- Texas woman says she was forced to give birth alone in jail
- Nicole Guerrero says her baby died because of negligent birth
- Lawsuit names Wichita County, the Sheriff, the nurse on duty
- Complaint details horrific night of pain and suffering
A Texas woman claims she was forced to give birth alone in jail during a horrific night in solitary confinement nearly two years ago, and that her baby died because of it, according to a federal lawsuit filed this week.
Nicole Guerrero alleges in legal documents that "Wichita County denied (her) access to reasonable medical care ... ignored her obvious signs of labor and constant requests for medical assistance, failed to conduct a physical examination ... when she began to display obvious signs of labor, left (her) unattended in a solitary cell while she was obviously in labor, failed to transport (her) to the hospital for safe delivery, which ultimately caused (her) to deliver her baby alone in the solitary cell, and resulted in (her) suffering severe and likely permanent, physical and psychological injuries."
Wichita County isn't talking about the case.
"We are prohibited (from talking) about pending litigation in Texas because we are representing the county in this case," said Wichita County District Attorney Maureen Shelton.
The lawsuit, which was filed Wednesday in U.S. District Court in the Northern District of Texas, names as defendants Wichita County, the Sheriff's Office, registered nurse LaDonna Anderson, and Correctional Healthcare Management, Inc., Anderson's employer.
Here's what Guerrero says happened, according to court documents:
She was arrested on drug possession charges on June 2, 2012. After visiting her doctor for an infection on June 11, while still in custody, Guerrero says her doctor told her she was 8½ months pregnant. According to the legal complaint, once Guerrero was returned to jail she experienced severe pain and cramping. She said she was checked out by the nurse on duty, identified in court documents as Anderson, late on the night of June 11. Anderson determined at that time Guerrero was not in labor, according to the legal documents.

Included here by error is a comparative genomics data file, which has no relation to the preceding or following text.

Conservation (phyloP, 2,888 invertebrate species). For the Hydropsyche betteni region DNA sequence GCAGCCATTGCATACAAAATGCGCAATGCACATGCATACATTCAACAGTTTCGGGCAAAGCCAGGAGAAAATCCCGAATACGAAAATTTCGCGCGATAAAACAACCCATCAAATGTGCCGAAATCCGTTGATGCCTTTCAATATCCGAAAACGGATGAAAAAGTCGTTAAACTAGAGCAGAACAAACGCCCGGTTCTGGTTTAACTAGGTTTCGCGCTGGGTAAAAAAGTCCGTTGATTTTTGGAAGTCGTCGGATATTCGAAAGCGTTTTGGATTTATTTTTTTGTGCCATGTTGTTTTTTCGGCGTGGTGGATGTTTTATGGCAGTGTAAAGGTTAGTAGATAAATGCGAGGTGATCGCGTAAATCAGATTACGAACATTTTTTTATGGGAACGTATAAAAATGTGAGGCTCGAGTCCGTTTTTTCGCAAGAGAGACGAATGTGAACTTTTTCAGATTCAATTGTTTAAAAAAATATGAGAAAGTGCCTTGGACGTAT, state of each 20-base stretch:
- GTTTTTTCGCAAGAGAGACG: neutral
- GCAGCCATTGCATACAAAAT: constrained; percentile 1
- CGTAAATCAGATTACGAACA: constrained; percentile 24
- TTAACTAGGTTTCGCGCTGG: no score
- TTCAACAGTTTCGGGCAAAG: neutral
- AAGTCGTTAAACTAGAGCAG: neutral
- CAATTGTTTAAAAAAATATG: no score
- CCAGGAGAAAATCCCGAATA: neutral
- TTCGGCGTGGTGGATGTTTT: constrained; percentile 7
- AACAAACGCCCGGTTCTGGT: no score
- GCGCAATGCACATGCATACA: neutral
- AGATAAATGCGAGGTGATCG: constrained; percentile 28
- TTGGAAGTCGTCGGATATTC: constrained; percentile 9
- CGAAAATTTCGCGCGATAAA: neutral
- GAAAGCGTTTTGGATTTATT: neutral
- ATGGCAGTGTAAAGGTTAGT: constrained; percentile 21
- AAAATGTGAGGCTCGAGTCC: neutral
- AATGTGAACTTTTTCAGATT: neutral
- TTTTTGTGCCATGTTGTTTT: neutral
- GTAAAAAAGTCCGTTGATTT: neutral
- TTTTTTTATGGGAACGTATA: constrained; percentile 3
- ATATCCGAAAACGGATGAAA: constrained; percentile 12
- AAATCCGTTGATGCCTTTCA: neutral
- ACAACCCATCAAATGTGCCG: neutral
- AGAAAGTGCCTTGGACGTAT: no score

The complaint then detailed a night spent in solitary confinement, during which Guerrero claims she tried to get medical attention throughout the night and into the early morning hours as her pain worsened, but that she was ignored by Anderson and the guards on duty. Finally, Guerrero said, around 5 a.m. on June 12, a detention officer walking by her cell helped her deliver the baby. The court filing said the baby was not breathing when it was born and that the umbilical cord was wrapped around its neck.
Guerrero says in court papers that no CPR was performed on the baby and that it was later pronounced dead at a local hospital. Guerrero alleged she was still kept in solitary confinement, without medical help, after the baby was taken away.
Guerrero's lawsuit accuses Anderson and Correctional Healthcare Management of medical malpractice.
Her attorney Rick Bunch said Wichita County and Sheriff David Duke violated her due process rights under the 14th Amendment by depriving her of access to reasonable medical care, according to CNN affiliate KFDX
CNN contacted the Wichita County Sheriff's Office, Anderson and Correctional Healthcare Management several times requesting comment, but did not receive a response.